Project description:Avian influenza virus H9N2 is prevalent in waterfowl and has become endemic in poultry in Asia and the Middle East. H9N2 influenza viruses have served as a reservoir of internal genes for other avian influenza viruses that infect humans, and several cases of human infection by H9N2 influenza viruses have indicated its pandemic potential. Fortunately, an extensive surveillance program enables close monitoring of H9N2 influenza viruses worldwide and has generated a large repository of virus sequences and phylogenetic information. Despite the large quantity of sequences in different databases, very little is known about specific virus isolates and their pathogenesis. Here, we characterize a low-pathogenicity avian influenza virus, A/chicken/Israel/810/2001 (H9N2) (Israel810), which is representative of influenza virus strains that have caused severe morbidity and mortality in poultry farms. We show that under certain circumstances the Israel810 hemagglutinin (HA) can be activated by furin, a hallmark of highly pathogenic avian influenza virus. We demonstrate that Israel810 HA can be cleaved in cells with high levels of furin expression and that a mutation that eliminates a glycosylation site in HA(1) allows the Israel810 HA to gain universal cleavage in cell culture. Pseudoparticles generated from Israel810 HA, or the glycosylation mutant, transduce cells efficiently. In contrast, introduction of a polybasic cleavage site into Israel810 HA leads to pseudoviruses that are compromised for transduction. Our data indicate a mechanism for an H9N2 evolutionary pathway that may allow it to gain virulence in a distinct manner from H5 and H7 influenza viruses.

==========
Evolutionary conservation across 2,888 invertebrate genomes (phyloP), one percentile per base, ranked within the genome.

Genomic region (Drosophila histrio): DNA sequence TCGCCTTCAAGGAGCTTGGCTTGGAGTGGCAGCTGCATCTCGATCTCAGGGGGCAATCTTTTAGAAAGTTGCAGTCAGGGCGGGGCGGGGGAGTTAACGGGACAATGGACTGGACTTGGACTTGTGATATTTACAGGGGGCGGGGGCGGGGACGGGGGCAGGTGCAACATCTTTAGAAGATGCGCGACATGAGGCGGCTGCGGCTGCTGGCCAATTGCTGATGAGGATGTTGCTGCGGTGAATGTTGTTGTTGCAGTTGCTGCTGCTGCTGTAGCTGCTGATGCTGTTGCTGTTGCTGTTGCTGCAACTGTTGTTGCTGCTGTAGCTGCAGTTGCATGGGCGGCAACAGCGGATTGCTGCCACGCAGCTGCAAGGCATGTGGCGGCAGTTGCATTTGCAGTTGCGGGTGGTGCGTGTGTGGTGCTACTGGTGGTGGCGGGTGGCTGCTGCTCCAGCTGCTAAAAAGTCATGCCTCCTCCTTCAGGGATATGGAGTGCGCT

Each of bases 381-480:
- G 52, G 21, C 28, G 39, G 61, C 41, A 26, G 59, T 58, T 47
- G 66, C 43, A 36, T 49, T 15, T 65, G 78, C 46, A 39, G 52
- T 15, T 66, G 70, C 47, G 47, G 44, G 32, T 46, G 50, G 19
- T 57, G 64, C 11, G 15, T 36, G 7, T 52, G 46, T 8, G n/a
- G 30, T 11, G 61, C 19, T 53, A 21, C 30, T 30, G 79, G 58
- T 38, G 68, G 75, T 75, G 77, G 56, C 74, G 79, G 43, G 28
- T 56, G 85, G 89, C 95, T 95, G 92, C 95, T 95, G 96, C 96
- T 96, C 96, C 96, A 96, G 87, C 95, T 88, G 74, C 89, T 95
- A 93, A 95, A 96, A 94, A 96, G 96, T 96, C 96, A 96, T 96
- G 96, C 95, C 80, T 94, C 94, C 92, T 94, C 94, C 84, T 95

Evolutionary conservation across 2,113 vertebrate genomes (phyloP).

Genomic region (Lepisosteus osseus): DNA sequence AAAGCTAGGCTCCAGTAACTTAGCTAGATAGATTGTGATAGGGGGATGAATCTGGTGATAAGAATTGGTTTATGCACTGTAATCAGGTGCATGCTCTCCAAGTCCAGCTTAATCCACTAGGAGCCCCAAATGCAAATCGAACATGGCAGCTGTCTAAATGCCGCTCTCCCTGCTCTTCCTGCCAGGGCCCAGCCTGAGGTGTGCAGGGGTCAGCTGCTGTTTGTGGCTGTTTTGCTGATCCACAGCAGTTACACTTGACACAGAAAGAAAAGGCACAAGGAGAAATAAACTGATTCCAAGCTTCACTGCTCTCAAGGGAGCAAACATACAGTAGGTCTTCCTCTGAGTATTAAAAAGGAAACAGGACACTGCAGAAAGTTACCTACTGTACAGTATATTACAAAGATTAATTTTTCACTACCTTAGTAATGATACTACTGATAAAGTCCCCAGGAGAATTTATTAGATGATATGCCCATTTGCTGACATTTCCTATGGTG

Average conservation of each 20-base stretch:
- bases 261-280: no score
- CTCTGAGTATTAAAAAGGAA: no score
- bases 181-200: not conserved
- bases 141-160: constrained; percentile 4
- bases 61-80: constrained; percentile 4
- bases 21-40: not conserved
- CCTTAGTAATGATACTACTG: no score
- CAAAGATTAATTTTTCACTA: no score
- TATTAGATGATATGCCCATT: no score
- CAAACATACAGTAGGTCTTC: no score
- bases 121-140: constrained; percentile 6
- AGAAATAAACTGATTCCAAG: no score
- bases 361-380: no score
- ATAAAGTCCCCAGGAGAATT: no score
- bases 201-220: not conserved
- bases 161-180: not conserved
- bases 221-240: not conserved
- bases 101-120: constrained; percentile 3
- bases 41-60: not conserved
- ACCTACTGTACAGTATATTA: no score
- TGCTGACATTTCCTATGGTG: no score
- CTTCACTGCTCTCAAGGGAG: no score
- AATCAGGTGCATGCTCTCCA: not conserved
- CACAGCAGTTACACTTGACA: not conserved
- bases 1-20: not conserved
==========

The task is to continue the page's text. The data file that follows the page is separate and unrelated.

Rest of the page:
Project description:Avian influenza viruses (AIV) are classified into 16 hemagglutinin (HA; H1-H16) and 9 neuraminidase (NA; N1-N9) subtypes. All AIV are low pathogenic (LP) in birds, but subtypes H5 and H7 AIV can evolve into highly pathogenic (HP) forms. In the last two decades evolution of HPAIV H7 from LPAIV has been frequently reported. However, little is known about the pathogenesis and evolution of HP H7 from LP ancestors particularly, in non-chicken hosts. In 2015, both LP and HP H7N7 AIV were isolated from chickens in two neighbouring farms in Germany. Here, the virulence of these isogenic H7N7 LP, HP and LP virus carrying a polybasic HA cleavage site (HACS) from HP (designated LP-Poly) was studied in chickens, turkeys and different duck breeds. The LP precursor was avirulent in all birds. In contrast, all inoculated and contact chickens and turkeys died after infection with HP. HP infected Pekin and Mallard ducks remained clinically healthy, while Muscovy ducks exhibited moderate depression and excreted viruses at significantly higher amounts. The polybasic HACS increased virulence in a species-specific manner with intravenous pathogenicity indices of 3.0, 1.9 and 0.2 in chickens, turkeys and Muscovy ducks, respectively. Infection of endothelial cells was only observed in chickens. In summary, Pekin and Mallard were more resistant to HPAIV H7N7 than chickens, turkeys and Muscovy ducks. The polybasic HACS was the main determinant for virulence and endotheliotropism of HPAIV H7N7 in chickens, whereas other viral and/or host factors play an essential role in virulence and pathogenesis in turkeys and ducks.